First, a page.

In point of fact, in the technical terminology of the Abhidhamma, the term dhamma is sometimes used in a wider sense to include anything that is knowable.75 In this sense, not only the ultimate realities -- the dhammas proper -- but also the products of mental interpretation are called dhammas. To distinguish the two, the latter are called asabhava-dhammas, i.e. dhammas devoid of objective reality.76 The use of this term in this wider sense is reminiscent of its earlier meaning as shown in the Pali Nikayas, where it is used in a very general sense to include all cognizable things on the empirical level. However, there is this situation to be noted: Although both dhammas and concepts (pannattis or asabhava-dhammas) constitute the content of knowledge, it is into the dhammas that the content of knowledge can be finally analysed. Thus there is a close parallelism between the dhammas on the one hand and the contents of knowledge on the other. That is to say, the ultimate irreducible data of cognition are the subjective counterparts of the ultimate irreducible data of objective existence.
If the term paramattha brings into focus the irreducibility of the dhammas, the term aviparitabhava shows their irreversibility.77 This term means that the essential characteristic of a dhamma is non-alterable and non-transferable to any other dhamma.78 It also means that it is impossible for a given dhamma to undergo any modification of its specific characteristic even when it is in association with some other dhamma.79 The same situation remains true despite the differences in the time factor, for there is no modification in the nature of a dhamma corresponding to the divisions in time.80 Since a dhamma and its intrinsic nature are the same (for the duality is only posited for purposes of explanation), to claim that its intrinsic nature undergoes modification is to deny its very existence.
The relative position of the dhammas is another aspect of the subject that requires clarification. Do they harmoniously blend into a unity or do they divide themselves into a plurality? In this connection we may do well to examine two of their important characteristics. One is their actual inseparability (satsatthata, avinibbhogata),81 the other their conditioned origination (sappaccayata).82
The first refers to the fact that in a given instance of mind or matter, the elementary constituents (= dhammas) that enter into its composition are not actually separable one from another. They exist in a state of inseparable association forming, so to say, a homogeneous unity. This idea is in consonance with an earlier tradition recorded in the early Buddhist discourses. For example, in the Mahavedalla Sutta of the Majjhima Nikaya it is said that the three mental factors -- sensation (vedana), perception (sanna), and consciousness (vinnana) -- are blended (satsattha) so harmoniously that it is impossible to separate them from one another and thus establish their identity.83 The same idea finds expression in the Milindapanha.84 When Nagasena Thera is asked by King Milinda whether it is possible, in the case of mental factors which exist in harmonious combination (ekato bhavagata), to separate them out and establish a plurality as: "This is contact, and this sensation, and this mentation, and this perception," and so on, the elder answers with a simile:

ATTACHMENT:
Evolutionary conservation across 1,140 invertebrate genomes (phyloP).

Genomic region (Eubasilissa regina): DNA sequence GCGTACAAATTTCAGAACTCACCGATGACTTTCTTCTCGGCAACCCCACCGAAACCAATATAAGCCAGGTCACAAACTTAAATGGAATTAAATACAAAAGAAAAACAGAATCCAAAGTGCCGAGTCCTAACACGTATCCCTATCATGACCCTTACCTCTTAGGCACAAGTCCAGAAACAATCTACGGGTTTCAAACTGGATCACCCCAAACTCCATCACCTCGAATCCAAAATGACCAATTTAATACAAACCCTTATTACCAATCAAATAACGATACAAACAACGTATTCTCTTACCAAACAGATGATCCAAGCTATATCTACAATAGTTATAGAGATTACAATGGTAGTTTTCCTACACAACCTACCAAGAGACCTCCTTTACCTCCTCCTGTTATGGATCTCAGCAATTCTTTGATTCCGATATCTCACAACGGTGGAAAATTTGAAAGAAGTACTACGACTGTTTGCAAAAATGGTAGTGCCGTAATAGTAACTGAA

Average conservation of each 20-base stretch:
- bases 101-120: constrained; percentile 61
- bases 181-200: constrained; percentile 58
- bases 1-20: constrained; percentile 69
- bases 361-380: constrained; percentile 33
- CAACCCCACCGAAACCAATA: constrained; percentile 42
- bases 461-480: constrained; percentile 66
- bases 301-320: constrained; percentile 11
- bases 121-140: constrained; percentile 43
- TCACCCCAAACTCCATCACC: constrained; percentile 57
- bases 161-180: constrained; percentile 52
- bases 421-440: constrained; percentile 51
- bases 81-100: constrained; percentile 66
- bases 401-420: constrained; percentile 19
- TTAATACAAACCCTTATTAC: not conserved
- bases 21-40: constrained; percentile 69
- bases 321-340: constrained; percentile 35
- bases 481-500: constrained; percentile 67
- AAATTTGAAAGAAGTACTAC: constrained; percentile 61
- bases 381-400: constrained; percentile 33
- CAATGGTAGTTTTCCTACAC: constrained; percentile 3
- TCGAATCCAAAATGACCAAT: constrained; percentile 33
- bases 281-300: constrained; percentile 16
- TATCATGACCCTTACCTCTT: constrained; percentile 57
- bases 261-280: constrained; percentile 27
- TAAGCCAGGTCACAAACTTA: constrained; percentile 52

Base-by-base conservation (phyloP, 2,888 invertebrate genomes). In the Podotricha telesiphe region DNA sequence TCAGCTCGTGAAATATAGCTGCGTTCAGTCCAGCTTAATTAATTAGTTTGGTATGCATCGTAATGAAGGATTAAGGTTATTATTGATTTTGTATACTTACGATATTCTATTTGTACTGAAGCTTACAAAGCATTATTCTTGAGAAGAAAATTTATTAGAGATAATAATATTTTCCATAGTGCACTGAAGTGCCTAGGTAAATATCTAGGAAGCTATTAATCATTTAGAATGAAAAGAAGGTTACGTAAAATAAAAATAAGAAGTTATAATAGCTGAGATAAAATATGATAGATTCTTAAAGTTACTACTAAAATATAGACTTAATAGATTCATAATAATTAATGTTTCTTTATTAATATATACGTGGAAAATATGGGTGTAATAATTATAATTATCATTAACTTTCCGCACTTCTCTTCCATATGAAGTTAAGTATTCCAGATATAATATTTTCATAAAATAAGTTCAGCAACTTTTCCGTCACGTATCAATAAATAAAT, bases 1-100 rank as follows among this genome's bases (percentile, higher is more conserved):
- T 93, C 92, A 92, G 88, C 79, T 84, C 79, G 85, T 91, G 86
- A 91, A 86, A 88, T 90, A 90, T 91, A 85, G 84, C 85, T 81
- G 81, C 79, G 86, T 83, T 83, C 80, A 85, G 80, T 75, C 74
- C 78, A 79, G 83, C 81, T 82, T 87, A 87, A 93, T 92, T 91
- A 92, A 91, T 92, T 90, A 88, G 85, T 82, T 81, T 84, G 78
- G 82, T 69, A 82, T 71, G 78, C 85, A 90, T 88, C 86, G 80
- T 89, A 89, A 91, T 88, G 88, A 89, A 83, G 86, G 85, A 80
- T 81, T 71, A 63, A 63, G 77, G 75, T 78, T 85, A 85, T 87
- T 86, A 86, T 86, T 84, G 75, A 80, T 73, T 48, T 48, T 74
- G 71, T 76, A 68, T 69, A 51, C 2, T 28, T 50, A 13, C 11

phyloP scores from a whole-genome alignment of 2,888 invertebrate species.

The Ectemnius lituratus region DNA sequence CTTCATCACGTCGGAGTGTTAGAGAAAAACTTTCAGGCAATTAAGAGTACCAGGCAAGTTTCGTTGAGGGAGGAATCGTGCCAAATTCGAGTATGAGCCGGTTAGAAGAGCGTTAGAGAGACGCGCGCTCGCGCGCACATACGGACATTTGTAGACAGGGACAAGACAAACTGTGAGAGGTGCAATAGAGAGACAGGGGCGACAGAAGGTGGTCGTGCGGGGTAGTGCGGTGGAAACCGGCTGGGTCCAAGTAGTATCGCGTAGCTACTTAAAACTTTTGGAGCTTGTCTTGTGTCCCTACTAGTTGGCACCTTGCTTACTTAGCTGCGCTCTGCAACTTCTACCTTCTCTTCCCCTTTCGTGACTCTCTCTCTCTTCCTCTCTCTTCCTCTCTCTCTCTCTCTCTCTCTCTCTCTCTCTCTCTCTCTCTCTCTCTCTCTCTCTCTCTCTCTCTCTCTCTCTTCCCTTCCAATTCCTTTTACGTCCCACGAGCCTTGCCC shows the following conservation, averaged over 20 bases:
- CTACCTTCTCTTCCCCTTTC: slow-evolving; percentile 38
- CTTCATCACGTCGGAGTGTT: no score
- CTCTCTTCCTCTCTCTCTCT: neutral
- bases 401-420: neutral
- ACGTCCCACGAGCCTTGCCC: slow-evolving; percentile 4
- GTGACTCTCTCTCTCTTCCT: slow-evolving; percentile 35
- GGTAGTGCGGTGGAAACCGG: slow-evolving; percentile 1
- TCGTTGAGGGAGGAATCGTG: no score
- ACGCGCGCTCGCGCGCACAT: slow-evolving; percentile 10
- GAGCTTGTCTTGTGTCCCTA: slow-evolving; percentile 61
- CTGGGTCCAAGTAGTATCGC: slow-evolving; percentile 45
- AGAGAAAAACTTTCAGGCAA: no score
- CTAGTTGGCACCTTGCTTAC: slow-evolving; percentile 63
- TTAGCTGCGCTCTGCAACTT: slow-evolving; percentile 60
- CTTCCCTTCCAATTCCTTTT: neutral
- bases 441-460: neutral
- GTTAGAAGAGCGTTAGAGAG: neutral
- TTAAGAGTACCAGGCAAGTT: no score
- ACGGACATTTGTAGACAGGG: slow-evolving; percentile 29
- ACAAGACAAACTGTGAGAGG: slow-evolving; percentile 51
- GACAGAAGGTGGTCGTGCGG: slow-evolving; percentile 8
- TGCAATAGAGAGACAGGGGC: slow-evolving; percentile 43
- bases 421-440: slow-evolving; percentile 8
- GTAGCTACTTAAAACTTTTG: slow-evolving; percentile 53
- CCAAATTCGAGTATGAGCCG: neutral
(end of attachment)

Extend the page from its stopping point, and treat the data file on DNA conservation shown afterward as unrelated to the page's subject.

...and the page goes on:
"Suppose, O king, the cook in the royal household were to make a syrup or a sauce and were to put into it curds, and salt, and ginger, and cumin seed, and pepper and other ingredients. And suppose the king were to say to him: ‘Pick out for me the flavours of the curds and of the salt, and of the ginger, and of the cumin seed, and of the pepper, and of all the things you have put into it.' Now would it be possible, great king, separating off one from another those flavours that had thus run together, to pick out each one, so that one could say: ‘Here is the sourness, and here the saltiness, and here the pungency, and here the acidity, and here the astringency, and here the sweetness'?" 85
In like manner, it is maintained, we should understand the position of the mental dhammas in relation to one another.86
This situation is true of the material dhammas, too. In this connection the Atthasalini adds that the material dhammas, such as colour, taste, odour, etc., cannot be separated from one another like particles of sand.87 The colour of the mango, for instance, cannot be physically separated from its taste or odour. They remain in inseparable association. This is what is called positional inseparability (padesato avinibbhogata).88 On the basis of this principle of positional inseparability it is maintained that there is no quantitative difference (pamanato) among the material elements that enter into the composition of material objects. The difference is only qualitative. And this qualitative difference is based on what is called ussada, i.e. intensity or extrusion.89 To give an example: As the four primary elements of matter are invariably present in every instance of matter, for they are necessarily co-existent (sahajata) and positionally inseparable (padesato avinibbhoga),90 the question arises why there is a diversity in material objects. The diversity, it is maintained, is not due to a difference in quantity (pamana) but to a difference in intensity (ussada).91 That is to say, in a given material object one primary element is more intense than the others. For instance, in a relatively solid thing such as a stone, although all the primary elements are present, the earth element is more intense or "extruded" than the others. So is the water element in liquids, the heat element in fire, and the air element in gases.92